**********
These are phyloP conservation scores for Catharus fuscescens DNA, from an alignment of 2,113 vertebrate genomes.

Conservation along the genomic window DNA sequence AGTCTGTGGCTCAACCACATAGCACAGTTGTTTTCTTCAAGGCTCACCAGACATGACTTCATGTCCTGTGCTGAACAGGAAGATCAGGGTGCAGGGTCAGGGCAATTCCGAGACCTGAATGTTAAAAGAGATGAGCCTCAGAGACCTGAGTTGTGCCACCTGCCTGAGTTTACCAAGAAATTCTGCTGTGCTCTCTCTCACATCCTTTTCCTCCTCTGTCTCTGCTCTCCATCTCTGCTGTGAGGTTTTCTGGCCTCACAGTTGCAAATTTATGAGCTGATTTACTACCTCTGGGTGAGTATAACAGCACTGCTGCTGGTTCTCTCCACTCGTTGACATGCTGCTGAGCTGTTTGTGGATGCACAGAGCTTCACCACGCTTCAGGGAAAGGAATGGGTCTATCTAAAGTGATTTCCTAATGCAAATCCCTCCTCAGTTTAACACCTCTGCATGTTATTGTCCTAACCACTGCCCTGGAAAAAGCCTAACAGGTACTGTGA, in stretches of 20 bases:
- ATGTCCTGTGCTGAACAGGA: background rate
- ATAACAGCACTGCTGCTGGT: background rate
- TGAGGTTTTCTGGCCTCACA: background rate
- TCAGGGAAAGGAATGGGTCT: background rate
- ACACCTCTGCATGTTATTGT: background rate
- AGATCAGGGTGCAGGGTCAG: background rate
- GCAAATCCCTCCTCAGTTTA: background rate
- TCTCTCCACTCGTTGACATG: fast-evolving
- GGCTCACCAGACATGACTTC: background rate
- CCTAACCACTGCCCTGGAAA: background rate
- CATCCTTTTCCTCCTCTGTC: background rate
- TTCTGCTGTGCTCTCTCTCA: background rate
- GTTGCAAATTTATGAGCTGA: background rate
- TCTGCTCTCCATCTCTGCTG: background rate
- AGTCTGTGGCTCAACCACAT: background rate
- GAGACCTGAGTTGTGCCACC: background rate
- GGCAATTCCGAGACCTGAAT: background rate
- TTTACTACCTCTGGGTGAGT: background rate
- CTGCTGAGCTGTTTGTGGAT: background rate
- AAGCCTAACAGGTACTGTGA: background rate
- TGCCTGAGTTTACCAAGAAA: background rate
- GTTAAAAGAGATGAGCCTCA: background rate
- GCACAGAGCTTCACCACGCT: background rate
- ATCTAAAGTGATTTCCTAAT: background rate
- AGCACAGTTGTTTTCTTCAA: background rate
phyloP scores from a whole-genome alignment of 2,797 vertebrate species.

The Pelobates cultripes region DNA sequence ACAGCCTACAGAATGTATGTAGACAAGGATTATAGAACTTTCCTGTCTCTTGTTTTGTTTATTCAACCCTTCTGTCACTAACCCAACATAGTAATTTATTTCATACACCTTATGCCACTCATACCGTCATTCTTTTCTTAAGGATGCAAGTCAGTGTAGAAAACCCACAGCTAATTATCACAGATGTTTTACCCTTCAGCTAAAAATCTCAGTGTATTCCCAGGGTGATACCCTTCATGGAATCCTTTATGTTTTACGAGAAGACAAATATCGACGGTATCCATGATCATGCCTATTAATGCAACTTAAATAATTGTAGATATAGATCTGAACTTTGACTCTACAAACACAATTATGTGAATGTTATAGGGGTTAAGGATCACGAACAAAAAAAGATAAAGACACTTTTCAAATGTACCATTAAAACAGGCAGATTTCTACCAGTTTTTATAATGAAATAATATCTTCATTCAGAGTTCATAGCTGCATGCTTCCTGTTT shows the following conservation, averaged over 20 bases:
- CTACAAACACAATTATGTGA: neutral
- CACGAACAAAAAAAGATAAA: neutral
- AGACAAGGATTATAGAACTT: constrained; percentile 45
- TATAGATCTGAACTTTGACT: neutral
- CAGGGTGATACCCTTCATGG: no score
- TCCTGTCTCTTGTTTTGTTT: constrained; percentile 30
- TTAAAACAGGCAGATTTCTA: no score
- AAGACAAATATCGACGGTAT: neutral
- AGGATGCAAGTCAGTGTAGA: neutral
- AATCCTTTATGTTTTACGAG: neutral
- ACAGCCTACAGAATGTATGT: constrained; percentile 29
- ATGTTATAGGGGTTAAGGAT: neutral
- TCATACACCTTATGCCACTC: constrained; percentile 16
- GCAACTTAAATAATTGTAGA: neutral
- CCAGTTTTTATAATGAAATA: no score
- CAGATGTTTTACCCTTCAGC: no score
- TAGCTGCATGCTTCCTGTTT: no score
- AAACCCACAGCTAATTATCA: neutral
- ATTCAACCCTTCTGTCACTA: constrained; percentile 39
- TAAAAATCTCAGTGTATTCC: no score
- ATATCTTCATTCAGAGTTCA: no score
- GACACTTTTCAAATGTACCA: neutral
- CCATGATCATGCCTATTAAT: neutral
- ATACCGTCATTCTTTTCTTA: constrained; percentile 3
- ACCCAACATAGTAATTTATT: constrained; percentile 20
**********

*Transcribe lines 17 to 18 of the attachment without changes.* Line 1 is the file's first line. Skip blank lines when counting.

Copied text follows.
- AGTCTGTGGCTCAACCACAT: background rate
- GAGACCTGAGTTGTGCCACC: background rate